Meth Aware

PROTECT YOUR NEIGHBORHOOD - BE "METH AWARE" - CALL THE NORTH LITTLE ROCK POLICE AT 758-5432 TO REPORT SUSPICIOUS ACTIVITY OR CLICK ON THE LINK BELOW TO COMPLETE AN ONLINE DRUG ACTIVITY COMPLAINT FORM

DRUG ACTIVITY COMPLAINT FORM

The manufacture and use of methamphetamine has increased greatly in recent years, not only in our community, but across the nation. Clandestine methamphetamine labs pose dangers to everyone in the area. These labs are highly explosive. The chemicals used to make methamphetamine are toxic, hazardous to breathe and corrosive. The ease with wihich methamphetamine can be manufactured is a major contributing factor to the increase in its use. Today, the drug can me manufactured almost anywhere. Homes, apartments, mobile homes, cars, vans, and hotel rooms are all popular places to make the drug.

The North Little Rock Police Department is helping to lead the way in fighting the illegal use and manufacture of methamphetamine. The METH AWARE program is a community awareness program aimed at educating citizens of the signs and dangers of methamphetamine and its production. By educating everyone, we can all make a difference in our neighborhoods by fighting this epidemic

Neighborhoods must become more involved in working with Law Enforcement to keep a look out for any suspicious activity. Being educated and informed about the dangers of methamphetamine, as well as being alert to the signs of its use and manufacture, is the first step in making a difference and protecting your neighborhood as well as our community.



What is methamphetamine?  
Methamphetamine is a schedule II narcotic and a central nervous system stimulant. It is a synthetic drug with an extremely high rate of abuse and addiction, with little medical value. It can be smoked, snorted, injected, or ingested orally. Street names for methamphetamine include meth, speed, crank, crystal, or ice. Methamphetamine affects the part of the brain that controls the central nervous system. It is highly addictive and long term use can cause convulsions, stroke, brain hemorrhage, heart attack, and sudden death. It is estimated that 85% of people who try meth will become addicted. Methamphetamine is lethal, dangerous, and unpredictable. The majority of users start in their teenage years.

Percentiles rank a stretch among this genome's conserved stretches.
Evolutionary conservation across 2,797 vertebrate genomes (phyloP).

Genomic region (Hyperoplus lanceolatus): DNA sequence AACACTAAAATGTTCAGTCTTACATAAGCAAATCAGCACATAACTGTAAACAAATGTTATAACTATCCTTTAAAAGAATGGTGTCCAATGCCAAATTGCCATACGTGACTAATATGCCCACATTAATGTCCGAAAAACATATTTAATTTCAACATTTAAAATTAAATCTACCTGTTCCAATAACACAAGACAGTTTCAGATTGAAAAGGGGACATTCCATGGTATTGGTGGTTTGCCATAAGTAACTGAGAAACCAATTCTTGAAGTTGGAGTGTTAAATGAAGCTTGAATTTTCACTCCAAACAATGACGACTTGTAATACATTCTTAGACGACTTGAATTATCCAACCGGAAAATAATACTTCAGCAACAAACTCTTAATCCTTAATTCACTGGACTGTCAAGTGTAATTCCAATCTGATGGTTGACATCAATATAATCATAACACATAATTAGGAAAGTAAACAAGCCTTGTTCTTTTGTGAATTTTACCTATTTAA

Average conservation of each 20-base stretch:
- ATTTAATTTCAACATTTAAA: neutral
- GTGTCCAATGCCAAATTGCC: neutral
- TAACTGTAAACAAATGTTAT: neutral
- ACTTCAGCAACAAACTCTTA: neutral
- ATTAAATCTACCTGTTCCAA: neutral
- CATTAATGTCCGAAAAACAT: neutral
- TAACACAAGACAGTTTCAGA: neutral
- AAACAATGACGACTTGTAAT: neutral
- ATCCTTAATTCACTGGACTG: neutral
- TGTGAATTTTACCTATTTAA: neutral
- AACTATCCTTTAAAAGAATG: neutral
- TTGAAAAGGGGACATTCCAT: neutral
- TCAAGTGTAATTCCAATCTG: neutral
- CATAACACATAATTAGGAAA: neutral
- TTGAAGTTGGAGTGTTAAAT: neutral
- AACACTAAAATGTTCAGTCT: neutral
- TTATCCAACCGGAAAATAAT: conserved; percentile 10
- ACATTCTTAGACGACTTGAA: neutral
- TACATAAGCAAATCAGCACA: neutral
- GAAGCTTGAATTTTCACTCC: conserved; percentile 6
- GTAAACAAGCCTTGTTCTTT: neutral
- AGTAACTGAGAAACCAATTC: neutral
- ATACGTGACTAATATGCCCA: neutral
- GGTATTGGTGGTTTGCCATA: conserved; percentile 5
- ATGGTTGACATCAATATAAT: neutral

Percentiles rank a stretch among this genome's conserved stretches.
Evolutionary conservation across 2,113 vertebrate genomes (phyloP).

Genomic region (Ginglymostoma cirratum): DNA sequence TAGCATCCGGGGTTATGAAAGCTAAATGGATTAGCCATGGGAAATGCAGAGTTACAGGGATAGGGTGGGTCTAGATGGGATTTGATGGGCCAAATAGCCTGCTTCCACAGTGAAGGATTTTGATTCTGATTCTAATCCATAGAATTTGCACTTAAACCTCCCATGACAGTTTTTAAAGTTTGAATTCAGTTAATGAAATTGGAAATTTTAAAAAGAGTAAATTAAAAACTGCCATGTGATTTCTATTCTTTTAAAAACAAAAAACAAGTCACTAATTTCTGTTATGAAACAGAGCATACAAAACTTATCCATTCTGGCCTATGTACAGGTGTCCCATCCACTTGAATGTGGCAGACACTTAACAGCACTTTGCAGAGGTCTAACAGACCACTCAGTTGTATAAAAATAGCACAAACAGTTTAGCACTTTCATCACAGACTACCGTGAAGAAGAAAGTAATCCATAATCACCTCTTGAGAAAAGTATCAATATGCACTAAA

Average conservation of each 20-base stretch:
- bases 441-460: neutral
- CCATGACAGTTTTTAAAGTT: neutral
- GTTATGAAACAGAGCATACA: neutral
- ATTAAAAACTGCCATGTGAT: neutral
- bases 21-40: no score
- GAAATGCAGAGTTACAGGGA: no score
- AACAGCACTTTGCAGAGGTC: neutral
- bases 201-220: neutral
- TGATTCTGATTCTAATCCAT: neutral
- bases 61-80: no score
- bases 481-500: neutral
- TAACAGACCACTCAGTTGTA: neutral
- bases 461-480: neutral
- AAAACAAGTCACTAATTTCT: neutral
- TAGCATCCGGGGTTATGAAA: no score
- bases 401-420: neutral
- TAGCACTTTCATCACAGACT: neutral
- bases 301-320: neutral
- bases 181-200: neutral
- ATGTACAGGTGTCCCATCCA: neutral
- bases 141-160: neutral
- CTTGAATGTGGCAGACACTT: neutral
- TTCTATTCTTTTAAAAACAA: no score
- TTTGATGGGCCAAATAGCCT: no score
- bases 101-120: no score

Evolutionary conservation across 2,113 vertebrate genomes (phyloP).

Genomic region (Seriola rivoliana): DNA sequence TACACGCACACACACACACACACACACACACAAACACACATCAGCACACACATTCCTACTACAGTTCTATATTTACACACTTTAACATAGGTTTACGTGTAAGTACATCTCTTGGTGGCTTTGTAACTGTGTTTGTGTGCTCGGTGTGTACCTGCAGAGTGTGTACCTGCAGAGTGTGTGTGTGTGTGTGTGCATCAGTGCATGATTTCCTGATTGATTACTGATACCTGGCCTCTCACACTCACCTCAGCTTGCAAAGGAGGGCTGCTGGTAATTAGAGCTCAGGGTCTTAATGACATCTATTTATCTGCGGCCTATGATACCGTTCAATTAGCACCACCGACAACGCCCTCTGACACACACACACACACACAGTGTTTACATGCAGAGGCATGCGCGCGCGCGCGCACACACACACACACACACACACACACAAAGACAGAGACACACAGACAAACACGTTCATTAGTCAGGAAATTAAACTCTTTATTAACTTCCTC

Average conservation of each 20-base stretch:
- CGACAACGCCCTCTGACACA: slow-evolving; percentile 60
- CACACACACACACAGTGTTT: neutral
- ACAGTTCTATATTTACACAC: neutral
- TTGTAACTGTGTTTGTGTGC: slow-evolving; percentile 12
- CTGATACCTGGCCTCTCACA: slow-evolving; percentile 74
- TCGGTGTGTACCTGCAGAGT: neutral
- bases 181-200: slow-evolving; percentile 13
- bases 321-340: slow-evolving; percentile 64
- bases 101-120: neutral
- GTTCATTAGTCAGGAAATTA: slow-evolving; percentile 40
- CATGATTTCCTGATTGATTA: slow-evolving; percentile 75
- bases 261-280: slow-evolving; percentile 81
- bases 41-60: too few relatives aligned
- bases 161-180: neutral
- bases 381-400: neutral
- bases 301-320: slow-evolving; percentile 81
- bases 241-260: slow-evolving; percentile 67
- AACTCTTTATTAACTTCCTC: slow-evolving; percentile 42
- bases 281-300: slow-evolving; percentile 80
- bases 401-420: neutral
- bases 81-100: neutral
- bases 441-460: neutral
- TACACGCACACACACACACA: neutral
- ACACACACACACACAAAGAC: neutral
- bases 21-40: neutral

What are the dangers of methamphetamine?  
Methamphetamine is a highly addictive drug. Once a user becomes hooked, the easiest way to get the drug is to manufacture it. The chemicals used to manufacture meth are explosive, flammable, and corrosive. These chemicals also produce toxic gases. When abusers begin to manufacture meth, the results can be disastrous. Not only can the people involved be injured or killed, but also the police officers, fire fighters, and other emergency workers that respond. These first responders, as well as unsuspecting neighbors, are all put at risk from this hazardous process. During a meth "cook", chemicals and fumes are absorbed into carpet, walls, curtains, and the clothing of any person present in the residence while the cook is occurring. These are toxic chemicals and exposure can have serious health effects, the long term effects having yet to be fully understood.